For nearly two decades, Rockies fans have dealt with national analysts and out-of-state fans dismissing the statistics for Rockies hitters, since you know, we play baseball on
Pandora the moon. What has not yet seemingly caught on (unless purple glasses blind me) is an equal amount of credit given to Rockies pitchers for throwing half their innings at least thrice the altitude of all other teams.
Granted, park effects aside, the Rockies have never had great pitching. From 1993-2004, Colorado finished dead last in NL ERA all but twice, finishing a couple runs ahead of one team those two years. But those days are gone now. As has been hinted at and outrightly stated here on numerous occasions, the Rockies were sabermetrically elite in 2009.
Overall, Colorado had the 10th best ERA in Major League Baseball, 7th best in rotational ERA; so even ignoring park effects, Bob Apodaca's staff was impressive. The starting pitchers also finished 6th in FIP and 4th in xFIP. Due largely in part of the extremely stout back end of the rotation, our Rockies sat atop all of major league baseball in pitching WAR in 2009. Naturally, that makes the Rockies look awfully good against the rest of the division. The following table on Fangraphs' RAR (runs above average) shows why Colorado belonged in the postseason. Not only are the Rockies on top overall, but they also had the most value in the rotation AND bullpen.
By the way, the Padres' numbers are not a misprint. They were THAT bad in 2009. For a more visual comparison and LOLPads, here's the above table graphed.
Note: For the hitters' series, I computed my own park effects to hitters' positional splits using Statcorner's component splits. Conversely, the numbers in this article are straight from Fangraphs, though rounding errors apply.
Take the jump for a closer look.
I counted fifty NL West pitchers who started a game. Not surprisingly, the NL Cy Young Award winner is in a class all by himself. Dan Haren was easily forgotten after he "faltered" in the second half, but his first half provided a LOT of value. Jimenez is a freak of nature robot that is half elastic titanium, half "gentile" shark and half pure awesomeness. The real interesting entry below is Jason Hammel, who went from Tampa Bay Ray, to reliever, to best back-end starter in MLB in six months, setting a Rockies record for K/BB in the process.
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Other interesting/counterintuitive notes from full ranking of all 50 NL West starting pitchers: (Note: even though batting RAR is included in the table, the WAR shown is strictly pitching value)
- Yes, I'm serious about the bottom five. This is why the Padres' had the third least valuable pitching staff (via WAR) in MLB.
- Jason Marquis and Jorge de la Rosa were hot on Hammel's heels, finishing sixth and seventh respectively.
- With hitting RAR included, Jimenez is almost 2.0 WAR better than any starter, except Lincecum and Haren.
- Much was made of Randy Wolf's crazy good irreplacable year and Chad Billingsley's disappointing year, but Billz still provided more WAR than Wolf.
- The highest ranking Padre on the list is Kevin Correia at 12th. Ahead of Correia, there was four Rockies, three Dodgers, two Giants and two D-Backs.
- Only three Padre starters were more valuable than Jose Contreras was for the Rockies as a starter, and all three have been jettisoned.
I knew the Rockies had stout starting pitching, but I'm shocked that Colorado's bullpen finished tops in bullpen RAR, ahead of the much ballyhooed Dodger pen. Again, this is before park adjustments too. Considering Street's rough April and the miserable couple months early in the season, you wouldn't expect Colorado to be 2nd in the NL.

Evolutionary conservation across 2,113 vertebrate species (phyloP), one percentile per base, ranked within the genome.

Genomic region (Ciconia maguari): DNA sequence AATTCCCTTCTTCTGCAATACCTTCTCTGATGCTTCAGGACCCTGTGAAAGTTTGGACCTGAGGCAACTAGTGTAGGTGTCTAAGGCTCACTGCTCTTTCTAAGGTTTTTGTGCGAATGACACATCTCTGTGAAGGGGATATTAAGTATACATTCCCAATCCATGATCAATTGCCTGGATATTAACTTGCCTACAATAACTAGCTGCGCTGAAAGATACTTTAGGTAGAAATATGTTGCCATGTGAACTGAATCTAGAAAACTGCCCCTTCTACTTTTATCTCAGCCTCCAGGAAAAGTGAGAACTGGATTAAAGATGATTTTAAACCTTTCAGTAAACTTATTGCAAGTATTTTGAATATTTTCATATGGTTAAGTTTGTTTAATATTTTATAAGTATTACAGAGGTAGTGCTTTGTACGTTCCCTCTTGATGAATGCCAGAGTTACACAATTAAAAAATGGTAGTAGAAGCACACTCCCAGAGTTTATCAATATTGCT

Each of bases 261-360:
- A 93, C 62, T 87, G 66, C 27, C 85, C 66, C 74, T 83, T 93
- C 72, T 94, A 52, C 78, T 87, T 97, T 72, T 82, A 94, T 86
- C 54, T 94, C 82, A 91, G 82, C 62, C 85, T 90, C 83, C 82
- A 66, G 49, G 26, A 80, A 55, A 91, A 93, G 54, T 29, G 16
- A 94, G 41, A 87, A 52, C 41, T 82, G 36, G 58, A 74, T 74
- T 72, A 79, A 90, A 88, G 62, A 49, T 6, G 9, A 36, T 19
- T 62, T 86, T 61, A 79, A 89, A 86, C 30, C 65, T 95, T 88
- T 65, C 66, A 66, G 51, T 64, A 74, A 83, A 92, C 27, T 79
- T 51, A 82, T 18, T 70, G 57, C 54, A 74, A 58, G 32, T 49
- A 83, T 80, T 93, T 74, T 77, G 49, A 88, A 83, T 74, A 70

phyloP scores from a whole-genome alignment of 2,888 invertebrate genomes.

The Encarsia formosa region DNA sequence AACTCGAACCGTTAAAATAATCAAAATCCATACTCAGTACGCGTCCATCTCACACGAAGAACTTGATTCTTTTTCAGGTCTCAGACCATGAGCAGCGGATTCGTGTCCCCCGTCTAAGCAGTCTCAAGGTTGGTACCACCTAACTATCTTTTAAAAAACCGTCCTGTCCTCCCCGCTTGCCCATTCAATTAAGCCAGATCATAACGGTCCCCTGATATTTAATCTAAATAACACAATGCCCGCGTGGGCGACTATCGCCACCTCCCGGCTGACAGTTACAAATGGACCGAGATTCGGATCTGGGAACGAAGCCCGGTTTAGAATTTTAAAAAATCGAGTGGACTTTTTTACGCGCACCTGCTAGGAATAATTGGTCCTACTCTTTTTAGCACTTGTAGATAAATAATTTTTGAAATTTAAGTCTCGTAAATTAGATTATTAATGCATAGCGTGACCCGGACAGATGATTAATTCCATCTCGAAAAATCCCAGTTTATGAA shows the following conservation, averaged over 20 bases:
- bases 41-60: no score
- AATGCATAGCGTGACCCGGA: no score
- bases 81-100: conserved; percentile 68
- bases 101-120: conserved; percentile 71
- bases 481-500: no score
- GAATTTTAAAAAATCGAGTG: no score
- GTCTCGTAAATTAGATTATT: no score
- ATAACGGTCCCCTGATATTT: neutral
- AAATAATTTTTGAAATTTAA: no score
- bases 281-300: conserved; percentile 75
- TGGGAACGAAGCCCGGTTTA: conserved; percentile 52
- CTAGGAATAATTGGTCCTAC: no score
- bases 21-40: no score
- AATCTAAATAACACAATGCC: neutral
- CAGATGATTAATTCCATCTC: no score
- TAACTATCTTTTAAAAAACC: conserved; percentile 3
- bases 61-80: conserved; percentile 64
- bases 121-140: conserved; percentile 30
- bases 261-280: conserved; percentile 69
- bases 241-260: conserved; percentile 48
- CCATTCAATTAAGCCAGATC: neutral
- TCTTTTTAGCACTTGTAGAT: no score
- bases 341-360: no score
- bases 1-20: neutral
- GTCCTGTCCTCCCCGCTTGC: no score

While Street greatly carried Colorado, a quick glance at the full NL West WAR leaderboards show that the Rox were successful with depth.
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Points to note:
- Huston Street wasn't as nearly valuable, at least sabermetrically, as you probably thought.
- Not a single Rockie reliever was below replacement value in 2009. Well, except the two old men whose last name starts with an E. Still, they totalled just -0.2 WAR, significantly less than -0.8 WAR the wnd best Giants got from their below replacement level portion of the bullpen. The Padres brought up the rear at -3.2 WAR.
- Despite having two relievers in the top four in the All-Star Heath Bell and underrated Luke Gregerson, San Diego also filled three of the bottom four slots and 7 of the bottom 12.
- Rafael Betancourt and Matt Daley proved to be more valuable than the Dodgers' dynamic set-up duo in Ronald Belisario and Ramon Troncoso. Betancourt was also the most valuable mid-season acquisition, finishing tenth overall.
- Jonathan Broxton is a beast. He was worth nearly double Huston Street and was more valuable than all but 11 NL West starting pitchers, including every single Padre.
Pitchers in the Batter's Box
It might seem silly to consider offensive value for pitchers when comparing them to each other. After all, they all suck nowadays, so there can't be too much separation. However, consider this:
- Two Rockies pitchers had more plate appearances than Omar Quintanilla.
- The difference in value between Randy Wolf and Kevin Correia on the mound was smaller than the difference in value between Jorge de la Rosa's bat and Dan Haren's bat. In effect, if DLR hit like Haren, he would be the 4th most valuable pitcher in the division, ahead of Clayton Kershaw.
- The range in value from top (Chris Young) to bottom (Jon Garland) was 1.24 WAR.
- Other than Jon Garland, who spent the entirety of his career in the AL until 2009, the worst two hitting pitchers were Rockies.
- Translating batting RAR into a rate, Ubaldo Jimenez was the ninth best hitting pitching in the division (SSS).